TYLER (KYTX) - Texting while driving can have the same deadly outcome as drinking and driving.
In fact, Texas lawmakers are considering a bill banning you from texting behind the wheel.
Students at T.K. Gorman got a first hand look at what can happen when people make those mistakes.
Prom is Saturday night, and where that usually means make up, flowers and tuxes, it also means cell phones and alcoholic drinks.
Something called the"Every 15 Minutes" program today at Gorman showed students what it could mean if they were to make these bad decisions while driving.
Students walked out of class Friday and into the scene of a deadly crash in the parking lot, simulated, but still with a powerful impact.
"I was surprised how real it was and how many people came down from class and the effect was all over their faces," says Milan Chomp, a senior.
From laughing at the idea, to shock, hands covering their faces.
"Run into a car, these two in the car, he's flown out of the car," says Tyler Lamance.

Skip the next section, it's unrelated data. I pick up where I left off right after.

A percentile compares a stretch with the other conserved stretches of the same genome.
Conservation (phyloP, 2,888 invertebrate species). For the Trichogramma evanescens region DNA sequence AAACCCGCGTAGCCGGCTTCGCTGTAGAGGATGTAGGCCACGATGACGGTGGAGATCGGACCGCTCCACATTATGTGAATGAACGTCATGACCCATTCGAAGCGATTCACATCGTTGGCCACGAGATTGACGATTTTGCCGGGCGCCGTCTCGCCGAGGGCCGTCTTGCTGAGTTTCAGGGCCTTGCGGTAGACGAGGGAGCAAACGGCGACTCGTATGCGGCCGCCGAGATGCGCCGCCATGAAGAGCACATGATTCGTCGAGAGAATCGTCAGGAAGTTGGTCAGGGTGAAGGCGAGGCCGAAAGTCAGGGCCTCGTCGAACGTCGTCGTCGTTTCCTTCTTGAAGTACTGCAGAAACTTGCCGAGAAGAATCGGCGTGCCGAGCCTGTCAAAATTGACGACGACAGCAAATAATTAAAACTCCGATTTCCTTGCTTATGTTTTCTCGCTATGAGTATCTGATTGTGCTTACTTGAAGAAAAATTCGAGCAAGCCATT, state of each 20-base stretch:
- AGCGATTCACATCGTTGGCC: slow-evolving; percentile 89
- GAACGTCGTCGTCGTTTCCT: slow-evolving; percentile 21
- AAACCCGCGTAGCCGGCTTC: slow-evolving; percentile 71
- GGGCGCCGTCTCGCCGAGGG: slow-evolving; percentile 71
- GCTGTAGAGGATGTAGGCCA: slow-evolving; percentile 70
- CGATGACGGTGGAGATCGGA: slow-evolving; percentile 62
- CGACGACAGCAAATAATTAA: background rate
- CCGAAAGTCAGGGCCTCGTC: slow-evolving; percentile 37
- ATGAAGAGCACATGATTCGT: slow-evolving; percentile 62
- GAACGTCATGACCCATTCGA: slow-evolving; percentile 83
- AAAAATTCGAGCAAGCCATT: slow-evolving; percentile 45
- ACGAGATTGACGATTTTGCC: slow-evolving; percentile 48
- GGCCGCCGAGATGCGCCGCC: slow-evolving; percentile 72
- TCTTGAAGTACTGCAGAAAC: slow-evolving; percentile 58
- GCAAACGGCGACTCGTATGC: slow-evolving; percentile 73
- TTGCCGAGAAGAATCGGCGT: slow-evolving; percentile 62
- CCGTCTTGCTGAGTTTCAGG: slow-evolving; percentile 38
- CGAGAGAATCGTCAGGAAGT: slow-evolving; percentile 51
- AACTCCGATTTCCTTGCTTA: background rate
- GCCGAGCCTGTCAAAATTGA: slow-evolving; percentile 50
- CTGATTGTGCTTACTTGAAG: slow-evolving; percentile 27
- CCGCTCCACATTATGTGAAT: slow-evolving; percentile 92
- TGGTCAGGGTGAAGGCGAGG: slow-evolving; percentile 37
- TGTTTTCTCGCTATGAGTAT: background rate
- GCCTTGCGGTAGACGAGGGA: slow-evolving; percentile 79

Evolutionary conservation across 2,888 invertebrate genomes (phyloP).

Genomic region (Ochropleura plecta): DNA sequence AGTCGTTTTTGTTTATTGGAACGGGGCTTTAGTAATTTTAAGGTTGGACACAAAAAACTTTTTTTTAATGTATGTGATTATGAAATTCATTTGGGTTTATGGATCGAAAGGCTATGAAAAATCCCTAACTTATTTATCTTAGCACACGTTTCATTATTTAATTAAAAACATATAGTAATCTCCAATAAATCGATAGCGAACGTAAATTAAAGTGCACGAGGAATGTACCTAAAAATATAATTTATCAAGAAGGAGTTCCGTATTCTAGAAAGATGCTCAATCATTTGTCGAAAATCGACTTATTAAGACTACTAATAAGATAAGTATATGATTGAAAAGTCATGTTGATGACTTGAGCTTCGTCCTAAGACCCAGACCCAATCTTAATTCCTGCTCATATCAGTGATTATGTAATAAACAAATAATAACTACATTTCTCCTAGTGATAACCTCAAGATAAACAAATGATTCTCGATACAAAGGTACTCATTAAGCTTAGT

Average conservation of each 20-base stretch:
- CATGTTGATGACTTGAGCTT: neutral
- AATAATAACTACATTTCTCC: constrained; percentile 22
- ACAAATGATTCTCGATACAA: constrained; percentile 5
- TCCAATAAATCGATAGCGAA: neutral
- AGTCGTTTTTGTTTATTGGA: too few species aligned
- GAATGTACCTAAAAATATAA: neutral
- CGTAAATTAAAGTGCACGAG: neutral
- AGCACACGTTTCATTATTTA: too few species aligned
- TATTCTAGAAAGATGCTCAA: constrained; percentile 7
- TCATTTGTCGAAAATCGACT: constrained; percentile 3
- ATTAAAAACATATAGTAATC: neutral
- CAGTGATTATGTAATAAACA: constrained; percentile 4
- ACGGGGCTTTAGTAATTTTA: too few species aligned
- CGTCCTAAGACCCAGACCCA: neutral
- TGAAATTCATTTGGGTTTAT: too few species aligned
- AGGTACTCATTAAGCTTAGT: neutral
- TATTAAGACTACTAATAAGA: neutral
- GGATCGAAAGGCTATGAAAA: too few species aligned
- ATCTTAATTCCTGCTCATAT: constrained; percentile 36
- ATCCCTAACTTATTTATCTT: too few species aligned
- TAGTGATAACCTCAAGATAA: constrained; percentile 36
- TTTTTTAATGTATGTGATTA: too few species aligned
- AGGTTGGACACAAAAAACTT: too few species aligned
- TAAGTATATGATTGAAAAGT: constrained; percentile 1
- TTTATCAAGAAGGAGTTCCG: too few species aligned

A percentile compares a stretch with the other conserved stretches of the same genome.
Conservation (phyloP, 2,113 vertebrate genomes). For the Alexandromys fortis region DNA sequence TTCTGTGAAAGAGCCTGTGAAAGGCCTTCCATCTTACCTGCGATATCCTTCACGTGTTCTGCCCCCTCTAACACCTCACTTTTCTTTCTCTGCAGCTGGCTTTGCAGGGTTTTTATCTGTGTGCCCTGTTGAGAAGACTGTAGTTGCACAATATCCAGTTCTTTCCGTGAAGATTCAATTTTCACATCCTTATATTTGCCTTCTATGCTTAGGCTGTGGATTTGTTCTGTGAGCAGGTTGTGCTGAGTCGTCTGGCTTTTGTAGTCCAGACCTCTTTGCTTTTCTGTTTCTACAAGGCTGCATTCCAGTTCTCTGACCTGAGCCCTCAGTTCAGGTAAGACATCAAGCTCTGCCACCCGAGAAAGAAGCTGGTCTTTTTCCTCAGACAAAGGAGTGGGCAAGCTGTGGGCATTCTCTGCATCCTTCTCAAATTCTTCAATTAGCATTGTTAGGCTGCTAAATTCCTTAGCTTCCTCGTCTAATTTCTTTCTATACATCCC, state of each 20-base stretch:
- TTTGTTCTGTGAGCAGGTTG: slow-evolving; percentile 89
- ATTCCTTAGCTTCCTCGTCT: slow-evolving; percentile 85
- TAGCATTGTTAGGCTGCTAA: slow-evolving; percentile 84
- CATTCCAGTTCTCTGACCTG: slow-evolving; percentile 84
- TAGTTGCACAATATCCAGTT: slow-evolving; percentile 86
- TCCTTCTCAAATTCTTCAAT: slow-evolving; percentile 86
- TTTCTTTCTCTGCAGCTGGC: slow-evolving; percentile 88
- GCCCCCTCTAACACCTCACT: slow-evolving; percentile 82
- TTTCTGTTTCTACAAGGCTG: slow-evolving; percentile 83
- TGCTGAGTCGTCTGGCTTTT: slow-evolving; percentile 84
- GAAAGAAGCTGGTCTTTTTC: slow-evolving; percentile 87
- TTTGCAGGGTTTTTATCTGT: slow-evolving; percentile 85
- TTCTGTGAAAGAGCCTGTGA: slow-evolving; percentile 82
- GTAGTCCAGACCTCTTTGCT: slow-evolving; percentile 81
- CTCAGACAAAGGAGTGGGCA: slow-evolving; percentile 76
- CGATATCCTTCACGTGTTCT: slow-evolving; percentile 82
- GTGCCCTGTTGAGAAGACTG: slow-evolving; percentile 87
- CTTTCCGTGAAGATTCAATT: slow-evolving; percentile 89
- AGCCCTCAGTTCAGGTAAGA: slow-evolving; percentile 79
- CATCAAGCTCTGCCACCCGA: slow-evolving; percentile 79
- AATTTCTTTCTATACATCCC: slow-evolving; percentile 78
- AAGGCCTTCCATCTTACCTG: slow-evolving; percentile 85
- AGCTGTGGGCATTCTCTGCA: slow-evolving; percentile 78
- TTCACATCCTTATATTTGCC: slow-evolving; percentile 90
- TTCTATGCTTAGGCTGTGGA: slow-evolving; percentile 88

"Very realistic because I'm actually going into a hearse. If you can imagine how scary that is," says Hunter Sattler.
Everyday, someone dies in a drinking and driving accident every 15 minutes, which is how the program got it's name, but there's more to the story.
"If not drinking and driving, chances are a crash is going to occur by a teenager from texting and driving," says Johnna Ragland.
How many of these cars were in a wreck because of texting and driving?
Textinganddrivingsafety.com says one in every four accidents is because someone is using their phone behind the wheel, and the National Safety Council says that results in 1.6 million wrecks every year.
"Everyone has just have to drill into their mind that it's not going to end well," says Ragland.
Johnna Ragland put together the simulation.
She says whether one of her friends is taken away in a medical helicopter because of texting, or drinking and driving, it's just not worth it.
"Crazy and shocking," says Chomp.
Something these teens agree on, after seeing exactly what it looks like on the other side of a bad decision.
The Texas House of Representatives did propose a bill earlier this week that would make texting and driving illegal.
It's now in the senate transportation committee but hasn't been voted on yet.
According to the National Highway Transportation Safety Administration, texting and driving is as dangerous as drinking about four beers and getting behind the wheel.
According to the most recent state crash report in 2011, almost 3,200 wrecks were linked to cell phone use.
Forty people died in those crashes.